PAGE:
Chomsky on power and terror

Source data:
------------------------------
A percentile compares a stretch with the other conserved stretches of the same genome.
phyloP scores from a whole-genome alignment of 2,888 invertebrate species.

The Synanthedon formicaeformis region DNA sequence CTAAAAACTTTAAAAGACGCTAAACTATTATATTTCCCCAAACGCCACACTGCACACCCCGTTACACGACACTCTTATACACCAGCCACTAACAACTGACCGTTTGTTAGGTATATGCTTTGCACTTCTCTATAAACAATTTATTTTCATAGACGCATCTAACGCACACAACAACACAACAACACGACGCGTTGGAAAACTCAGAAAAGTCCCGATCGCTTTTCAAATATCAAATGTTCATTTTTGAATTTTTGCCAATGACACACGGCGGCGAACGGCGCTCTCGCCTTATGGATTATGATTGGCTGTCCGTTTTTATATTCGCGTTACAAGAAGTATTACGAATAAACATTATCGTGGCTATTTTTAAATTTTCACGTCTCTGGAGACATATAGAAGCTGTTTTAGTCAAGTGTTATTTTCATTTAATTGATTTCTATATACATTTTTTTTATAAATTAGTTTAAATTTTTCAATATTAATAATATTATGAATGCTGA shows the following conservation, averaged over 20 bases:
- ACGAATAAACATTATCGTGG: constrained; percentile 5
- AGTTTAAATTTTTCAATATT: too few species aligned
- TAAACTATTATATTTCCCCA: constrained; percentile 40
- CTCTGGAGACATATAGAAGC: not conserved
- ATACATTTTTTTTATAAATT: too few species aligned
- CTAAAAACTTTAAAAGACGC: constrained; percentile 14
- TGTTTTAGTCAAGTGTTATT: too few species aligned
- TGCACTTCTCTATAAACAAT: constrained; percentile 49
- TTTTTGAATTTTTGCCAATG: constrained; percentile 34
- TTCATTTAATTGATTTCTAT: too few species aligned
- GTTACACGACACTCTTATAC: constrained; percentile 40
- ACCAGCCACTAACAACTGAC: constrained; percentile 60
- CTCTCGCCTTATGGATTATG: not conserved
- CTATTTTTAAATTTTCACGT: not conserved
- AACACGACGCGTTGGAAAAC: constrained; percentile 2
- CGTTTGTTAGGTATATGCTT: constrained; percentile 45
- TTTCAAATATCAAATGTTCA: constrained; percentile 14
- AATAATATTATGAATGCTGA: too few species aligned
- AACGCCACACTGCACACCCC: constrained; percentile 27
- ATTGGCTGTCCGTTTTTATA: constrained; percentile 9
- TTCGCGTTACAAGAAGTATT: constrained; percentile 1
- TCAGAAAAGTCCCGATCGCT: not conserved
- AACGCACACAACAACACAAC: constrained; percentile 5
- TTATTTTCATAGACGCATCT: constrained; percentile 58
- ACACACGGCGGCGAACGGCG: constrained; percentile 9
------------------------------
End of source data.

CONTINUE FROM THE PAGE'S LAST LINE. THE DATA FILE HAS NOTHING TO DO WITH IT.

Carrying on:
Over 1,500 people jam-packed the Athens Planetarium last week as US linguist and left-wing guru Noam Chomsky gave his take on globalization, power and terrorism. Chomsky, often described as «the conscience of America,» did not let down his cult following, saving most of his wrath for his native country. Terror is the driving force of American foreign policy, said Chomsky, the 76-year-old professor of linguistics at the Massachusetts Institute of Technology (MIT) and renegade chronicler of US foreign policy, noting that the war on terror is actually a continuation of a policy initiated by the Ronald Reagan administration. «War on terror was declared by pretty much the same people 20 years earlier in 1981 when the Reagan administration came into office,» Chomsky said as he went on to lambaste its catastrophic consequences. «The [Reagan administration’s] war on terror was in fact a murderous, violent terrorist war which left the countries devastated. Some may never recover while hundreds of thousands of people were killed and tortured,» Chomsky told a standing-room-only crowd (his talk was broadcast live on giant screens in two more overflow auditoriums) that appeared enthralled by his speech. Chomsky’s lecture on «Globalization, the USA and the New World Order» was organized by the Mediterranean College and took place at the new digital Planetarium of the Eugenidion Foundation. The street outside the venue was thronged with conference-goers early on while a small group of anti-capitalist activists handed out leaflets against America and the UN Cyprus reunification plan. (To their disappointment, Chomsky later hinted that UN Secretary-General Kofi Annan’s blueprint should be endorsed despite any injustices and imperfections. The peace plan was eventually rejected in a Greek-Cypriot referendum on Saturday.) The American professor blasted Washington’s alleged hypocrisy and double standards, arguing that although its foreign interventions fall under the official US definition of terrorism, the political elite refuses to call them by their true name. «Every word has two meanings. One is its literal meaning and the other is the meaning that is actually used, which is determined by the powerful and imposed on the rest by propaganda,» he said. «Terror is defined as the terror that they carry out against us, not the terror that we carry out against them, which is much worse,» he added in a sarcastic tone. Similarly, although globalization literally denotes a neutral process of international integration, the term is used in the manner determined by concentrated power to signify «a very specific form of international economic integration determined by few powerful states, institutions and multinational corporations,» said Chomsky, whose ferocious critique of American foreign policy has drawn far more attention than his radical theories on syntax and language. The distorted usage of the term «globalization» is so widespread that even people who oppose corporate-led globalization have come to accept the propagandistic interpretation, calling themselves the anti-globalization movement, said Chomsky in a reference to the organized protests that surfaced with the shutdown of the World Trade Organization talks in Seattle in 1999 and peaked with the siege of Genoa during the Group of Eight summit two years later. «But in fact the Left was never against world integration,» he added. Democratic Iraq Turning to the motives behind the US-led war on Iraq, Chomsky dismissed pretexts that Washington’s campaign was driven by the noble vision of turning the desert soil of Iraq into a blooming garden of democracy, as the political leadership and pro-government media have claimed, particularly after the failure to trace any weapons of mass destruction – the original and hotly disputed casus belli of the Bush administration. «The only evidence for this [noble cause] is that our leaders declared that it is true,» he said, prompting laughter among the audience. Rather, the true goal of the invasion was to «take control of Iraqi resources and reorganize the Middle East in the US’s interest,» Chomsky maintained, stressing that the ongoing occupation marks a radical new twist in the idea of self-defense. While the foreign policy doctrine of the Clinton administration was to control space and be able to use it for defensive military action, Chomsky explained, the Bush administration has moved «from control of space to ownership of space» – a dogma that requires constant engagement in the world. For Chomsky, this policy of imperialist expansionism has only succeeded in pouring more oil onto the flames of extremism. «A lot of terror has its source in Islamic fundamentalism but much is stimulated by the role of the US. Dealing with it with violence leads to endless war,» he said. Chomsky suggested that the attack on Iraq fits into a broader pattern of US interventionism in the Middle East region which, rather than tempering the grievances that breed frustration and hatred among the Muslim world, feeds into the cycle of violence. Chomsky condemned America’s differential calculus in foreign policy and stressed that despite pledges to the contrary, the US has effectively been obstructing the path to a resolution of the Israeli-Palestinian conflict. «[A solution to the dispute] has been blocked by the US unilaterally over the last 30 years,» he said. The so-called road map, a peace deal drafted by the US, the EU and Russia, which has been stymied for months amid an escalation of violence on both sides, suffered a new blow last week when US President George Bush publicly backed Israel’s plan to unilaterally withdraw from Palestinian areas while keeping parts of the West Bank. In a letter to Israeli Prime Minister Ariel Sharon, Bush wrote that a return to the 1949 borders was «unrealistic» because of the «existing major Israeli population centers» (settlements) beyond these lines – a controversial move that sparked reactions from Muslim nations. Subordinate EU Switching to transatlantic relations, Chomsky said that the US has always sought to keep the EU in a subordinate position. NATO, he maintained, was built to prevent Europe from becoming a «third force» while, this time, Washington has invested its hopes in the Union’s pending big-bang expansion hoping that it will loosen its structure and dilute tendencies toward further independence. «As the EU gets more diffused, the US hopes that former communist states will be more responsive to US interests,» he said. On May 1, EU membership will balloon to 25 countries as eight ex-communist states plus Cyprus and Malta join the bloc – its biggest expansion ever. In a sign of potential discord, most of the former Soviet satellites snubbed opposition from France and Germany and fell behind the US-led Iraq campaign, a move that spurred US Defense Secretary Donald Rumsfeld to praise their stand and dub them as the «new Europe.» Chomsky scoffed at Rumsfeld’s remarks, saying that «new-Europe» governments overruled the views of the people while the leaders of «old Europe» actually «took the side of the overwhelming section of the population.» Half-full In a discussion of civic freedoms at home, Chomsky said that although the US happens to be an unusually open and free society, «a great deal of information never reaches the general public.» The restraints of neoliberal society, the evils of the state propaganda apparatus and unaccountable private power, he suggested, all raise a daunting barrier before the individual. Not all is bleak for Chomsky, however. The key to breaking the crust of consensus formed by the elite is public awareness and popular organization on a massive scale, he said. Besides, the seeds are already planted in those «growing popular movements which want to implement different versions of globalization, oriented toward the concerns of populations, not private capital.» These strange days, Chomsky definitely sees the glass as half-full. «Dealing with propaganda is difficult but nothing like dealing with assassinations and mass executions.» On US fundamentalism Professor Chomsky was kind enough to respond to a question by Kathimerini English Edition sent to him via e-mail on religious conservatism in the USA today. Is American fundamentalism merely a passing vogue or a new state of affairs that we have to deal with? The concept «fundamentalism» originated in the US a century ago, among educated intellectuals in Princeton New Jersey, who were reacting to the rise of secular currents connected with modern science and technology and hoped to restore religious (Protestant) commitments that returned to the «fundamentals» of the faith. But their efforts drew on a rich background. The early colonists were what we would today call «religious fundamentalists,» if not «fanatics.» They were Bible-waving extremists who saw themselves as the «children of Israel» following the Lord’s command as they exterminated the Amalekites – the native inhabitants. Similar attitudes prevailed during the conquest of the national territory. And they remain today. In comparative studies, it is found that secularism tends to increase along with industrialization. But the US is a radical exception: popular commitment to extremist religious beliefs (for example, that the world was created 6,000 years ago) ranks with pre-industrial peasant societies. It is not a «passing vogue,» regrettably.